One of the most unique, bizarre, and intriguing strategic battles of the 2016 Little League World Series will not be repeated.
When the Little League International Board of Directors approved new rules and regulations for the 2017 season, it changed the way intentional walks can be handled.
One of three changes designed to increase the pace of play in baseball allows the defensive team to intentionally walk a batter by announcing the decision to the plate umpire. The ball is ruled dead, only runners who are forced will advance and four pitches are added to the pitcher’s official pitch count while the batter is awarded first base.
It was during the 2016 Little League World Series in South Williamsport, Pennsylvania that Goodlettsville (Tennessee) manager Joey Hale and Bend North (Oregon) manager Steve Mora found themselves in a chess match over an intentional walk in the opening game’s decisive inning.
Mora went to issue an intentional walk with Bend North, the Northwest Regional champion, trying to close out a 2-1 victory in the bottom of the sixth inning.
Hale “declined” the intentional walk, choosing to have Zach McWilliams swing at a 2-0 pitch that was well out of reach in order to try to get starting pitcher Zach Reynolds closer to the 85-pitch limit.
With the count now 2-1, Mora changed his mind. He went for and got the first out of the inning.
By using six pitches instead of four, however, Reynolds left the game one batter earlier than he would have and the Southeast Regional champions wound up rallying for a 3-2 win.
“The kid was really, really good,” Hale said. “If he was going to walk him, that was four pitches. He was really close to 85 pitches. We were just trying to get a fifth pitch.”
He would up getting a sixth pitch as well, something that won’t be possible with the new rule in place.
“We’re trying to win,” Hale said. “It was just strategy.
“We were just trying to win the game.”
It was a strategy that Mora thought might be coming when he noticed conversations going on in the Goodlettsville dugout at the start of the at-bat.
“Right away, I figured they might try to do it,” Mora said.
With the new rule in place, the option to turn down an intentional walk in the hopes of driving up pitch counts will no longer be available. This change means managers will not have to figure that into the equation in the future, eliminating an odd Little League situation that would be far less likely to happen on other levels of baseball where pitch limits are not an issue.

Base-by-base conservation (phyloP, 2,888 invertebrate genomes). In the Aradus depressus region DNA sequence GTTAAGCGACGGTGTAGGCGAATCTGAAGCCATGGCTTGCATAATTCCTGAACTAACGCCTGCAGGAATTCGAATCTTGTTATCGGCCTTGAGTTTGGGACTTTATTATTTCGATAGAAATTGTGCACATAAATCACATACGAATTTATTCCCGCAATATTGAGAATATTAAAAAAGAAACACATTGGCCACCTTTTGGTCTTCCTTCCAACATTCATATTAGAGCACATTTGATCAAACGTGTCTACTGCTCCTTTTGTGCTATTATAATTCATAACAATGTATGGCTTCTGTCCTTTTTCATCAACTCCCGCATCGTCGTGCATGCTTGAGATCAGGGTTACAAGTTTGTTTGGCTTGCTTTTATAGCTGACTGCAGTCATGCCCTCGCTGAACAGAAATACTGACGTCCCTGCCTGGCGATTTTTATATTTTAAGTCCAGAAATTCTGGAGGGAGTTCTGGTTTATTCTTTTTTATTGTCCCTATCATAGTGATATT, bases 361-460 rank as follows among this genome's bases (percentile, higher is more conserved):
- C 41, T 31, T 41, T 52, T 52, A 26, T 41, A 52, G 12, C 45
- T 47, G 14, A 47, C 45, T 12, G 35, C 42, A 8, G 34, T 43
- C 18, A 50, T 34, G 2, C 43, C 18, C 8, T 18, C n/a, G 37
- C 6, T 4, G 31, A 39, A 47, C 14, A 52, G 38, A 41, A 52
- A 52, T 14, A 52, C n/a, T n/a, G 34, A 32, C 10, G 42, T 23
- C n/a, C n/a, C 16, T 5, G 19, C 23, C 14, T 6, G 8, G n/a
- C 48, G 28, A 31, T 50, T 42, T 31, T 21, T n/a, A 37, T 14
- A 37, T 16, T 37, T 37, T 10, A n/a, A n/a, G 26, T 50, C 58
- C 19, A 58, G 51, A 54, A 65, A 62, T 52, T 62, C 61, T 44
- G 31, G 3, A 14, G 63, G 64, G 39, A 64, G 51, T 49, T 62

A Little League Baseball press release explaining the rule changes did not mention the strategy, rather listed it as one of three changes involved in pace of play issues. The game will move quicker with simply sending a runner to first base instead of going through four pitches to make it happen.
The other changes involve a batter keeping one foot in the batter’s box and clarifying limits on the use of special pinch runners.
According to the release, starting in 2017, local leagues will have the option to mandate batters keep one foot in the batter’s box throughout their at-bat, barring eight exceptions provided in the rule book, during regular-season games. If the batter leaves the box or delays play and none of the exceptions apply, the umpire shall warn the batter. After one warning on a batter, the umpire can call a strike. Any number of strikes can be called on each batter.
During tournament play, the rule is not optional. It will be mandated.
Also during tournament play, starting in 2017, a team may utilize a player who is not in the batting order as a special pinch runner for any offensive player twice in a game, but only once per inning. A player may only be removed for a special pinch runner one time during a game.
From GameChanger and Tom Robinson. Photo courtesy of Little League Baseball and Softball.